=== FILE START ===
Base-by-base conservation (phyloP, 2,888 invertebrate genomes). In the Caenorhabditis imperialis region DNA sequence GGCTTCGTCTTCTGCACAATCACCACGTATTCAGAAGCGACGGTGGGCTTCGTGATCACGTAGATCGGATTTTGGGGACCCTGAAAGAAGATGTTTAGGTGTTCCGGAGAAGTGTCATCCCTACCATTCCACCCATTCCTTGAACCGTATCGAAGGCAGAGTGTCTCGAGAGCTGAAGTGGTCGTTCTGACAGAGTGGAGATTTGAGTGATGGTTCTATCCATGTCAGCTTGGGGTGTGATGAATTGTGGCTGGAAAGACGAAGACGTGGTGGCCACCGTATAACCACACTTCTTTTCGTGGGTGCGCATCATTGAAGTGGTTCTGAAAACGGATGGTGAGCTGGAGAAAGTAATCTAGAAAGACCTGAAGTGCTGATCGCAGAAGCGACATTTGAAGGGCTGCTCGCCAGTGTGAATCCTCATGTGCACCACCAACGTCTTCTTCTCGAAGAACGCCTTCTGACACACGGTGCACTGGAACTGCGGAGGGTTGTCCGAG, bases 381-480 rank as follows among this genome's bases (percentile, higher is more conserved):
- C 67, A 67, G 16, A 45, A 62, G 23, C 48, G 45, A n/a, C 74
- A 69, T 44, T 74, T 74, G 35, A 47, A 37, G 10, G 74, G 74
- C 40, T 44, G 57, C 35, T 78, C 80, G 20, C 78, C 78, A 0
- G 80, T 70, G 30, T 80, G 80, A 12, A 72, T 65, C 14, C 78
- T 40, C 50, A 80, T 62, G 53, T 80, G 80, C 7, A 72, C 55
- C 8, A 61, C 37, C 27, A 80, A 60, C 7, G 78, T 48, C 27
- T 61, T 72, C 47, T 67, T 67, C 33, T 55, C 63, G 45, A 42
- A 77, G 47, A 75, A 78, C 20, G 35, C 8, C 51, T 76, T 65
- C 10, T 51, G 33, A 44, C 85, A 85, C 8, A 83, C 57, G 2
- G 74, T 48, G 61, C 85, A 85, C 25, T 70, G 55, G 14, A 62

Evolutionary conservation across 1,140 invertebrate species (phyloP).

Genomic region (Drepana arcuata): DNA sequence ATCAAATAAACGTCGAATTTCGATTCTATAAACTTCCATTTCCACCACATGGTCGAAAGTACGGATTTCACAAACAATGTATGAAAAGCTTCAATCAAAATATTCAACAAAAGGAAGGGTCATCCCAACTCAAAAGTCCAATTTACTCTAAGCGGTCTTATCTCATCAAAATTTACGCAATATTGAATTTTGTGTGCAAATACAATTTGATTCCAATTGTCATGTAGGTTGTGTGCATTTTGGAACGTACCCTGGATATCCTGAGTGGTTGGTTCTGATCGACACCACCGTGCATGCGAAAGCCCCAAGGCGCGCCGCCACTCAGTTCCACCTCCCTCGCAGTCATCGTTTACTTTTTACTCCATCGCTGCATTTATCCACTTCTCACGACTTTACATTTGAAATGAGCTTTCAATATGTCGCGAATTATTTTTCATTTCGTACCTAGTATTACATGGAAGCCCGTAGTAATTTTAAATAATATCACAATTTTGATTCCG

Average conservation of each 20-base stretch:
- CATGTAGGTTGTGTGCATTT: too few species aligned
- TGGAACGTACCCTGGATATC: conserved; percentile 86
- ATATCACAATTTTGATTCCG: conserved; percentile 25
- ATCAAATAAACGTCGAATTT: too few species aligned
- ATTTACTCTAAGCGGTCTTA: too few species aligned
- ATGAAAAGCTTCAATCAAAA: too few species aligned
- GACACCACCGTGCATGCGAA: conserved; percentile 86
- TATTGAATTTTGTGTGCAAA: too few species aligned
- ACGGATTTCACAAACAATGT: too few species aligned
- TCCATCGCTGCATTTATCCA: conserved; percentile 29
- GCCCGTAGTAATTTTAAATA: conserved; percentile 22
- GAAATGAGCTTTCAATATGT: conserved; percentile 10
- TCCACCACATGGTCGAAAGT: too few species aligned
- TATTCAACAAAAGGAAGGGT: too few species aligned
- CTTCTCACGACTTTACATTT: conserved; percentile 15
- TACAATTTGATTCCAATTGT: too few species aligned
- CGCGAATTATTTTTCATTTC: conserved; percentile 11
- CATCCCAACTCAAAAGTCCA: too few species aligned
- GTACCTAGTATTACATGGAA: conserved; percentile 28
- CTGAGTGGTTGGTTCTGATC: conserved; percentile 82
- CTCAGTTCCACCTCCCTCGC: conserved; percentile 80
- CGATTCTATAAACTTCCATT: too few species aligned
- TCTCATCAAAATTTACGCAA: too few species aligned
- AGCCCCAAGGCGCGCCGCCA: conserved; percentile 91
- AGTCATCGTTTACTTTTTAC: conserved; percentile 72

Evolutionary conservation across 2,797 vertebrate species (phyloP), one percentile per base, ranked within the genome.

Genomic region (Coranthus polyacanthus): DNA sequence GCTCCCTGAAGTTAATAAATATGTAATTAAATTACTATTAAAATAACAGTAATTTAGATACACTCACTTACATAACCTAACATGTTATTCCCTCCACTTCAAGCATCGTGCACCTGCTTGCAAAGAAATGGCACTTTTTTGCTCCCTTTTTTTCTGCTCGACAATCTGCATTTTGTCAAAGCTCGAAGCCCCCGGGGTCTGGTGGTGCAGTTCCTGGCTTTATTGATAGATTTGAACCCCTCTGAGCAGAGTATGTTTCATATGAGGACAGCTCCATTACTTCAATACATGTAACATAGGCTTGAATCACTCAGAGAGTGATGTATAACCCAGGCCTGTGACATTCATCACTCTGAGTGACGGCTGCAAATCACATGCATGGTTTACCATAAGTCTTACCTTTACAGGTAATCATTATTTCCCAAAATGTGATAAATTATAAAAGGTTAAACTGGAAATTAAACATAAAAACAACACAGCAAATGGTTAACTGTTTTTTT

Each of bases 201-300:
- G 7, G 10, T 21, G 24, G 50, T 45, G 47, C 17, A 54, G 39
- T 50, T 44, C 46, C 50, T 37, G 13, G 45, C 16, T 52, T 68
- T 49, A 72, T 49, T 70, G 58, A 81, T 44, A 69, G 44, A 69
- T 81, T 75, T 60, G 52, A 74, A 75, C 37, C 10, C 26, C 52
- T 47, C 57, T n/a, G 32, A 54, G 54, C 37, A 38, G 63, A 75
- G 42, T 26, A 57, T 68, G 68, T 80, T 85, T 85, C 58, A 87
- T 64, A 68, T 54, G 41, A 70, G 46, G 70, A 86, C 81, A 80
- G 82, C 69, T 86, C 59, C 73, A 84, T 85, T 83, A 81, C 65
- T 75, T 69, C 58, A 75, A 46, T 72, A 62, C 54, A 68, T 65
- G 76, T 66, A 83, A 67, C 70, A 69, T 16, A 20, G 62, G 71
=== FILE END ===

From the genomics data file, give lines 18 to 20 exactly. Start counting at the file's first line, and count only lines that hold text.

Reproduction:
- ATCAAATAAACGTCGAATTT: too few species aligned
- ATTTACTCTAAGCGGTCTTA: too few species aligned
- ATGAAAAGCTTCAATCAAAA: too few species aligned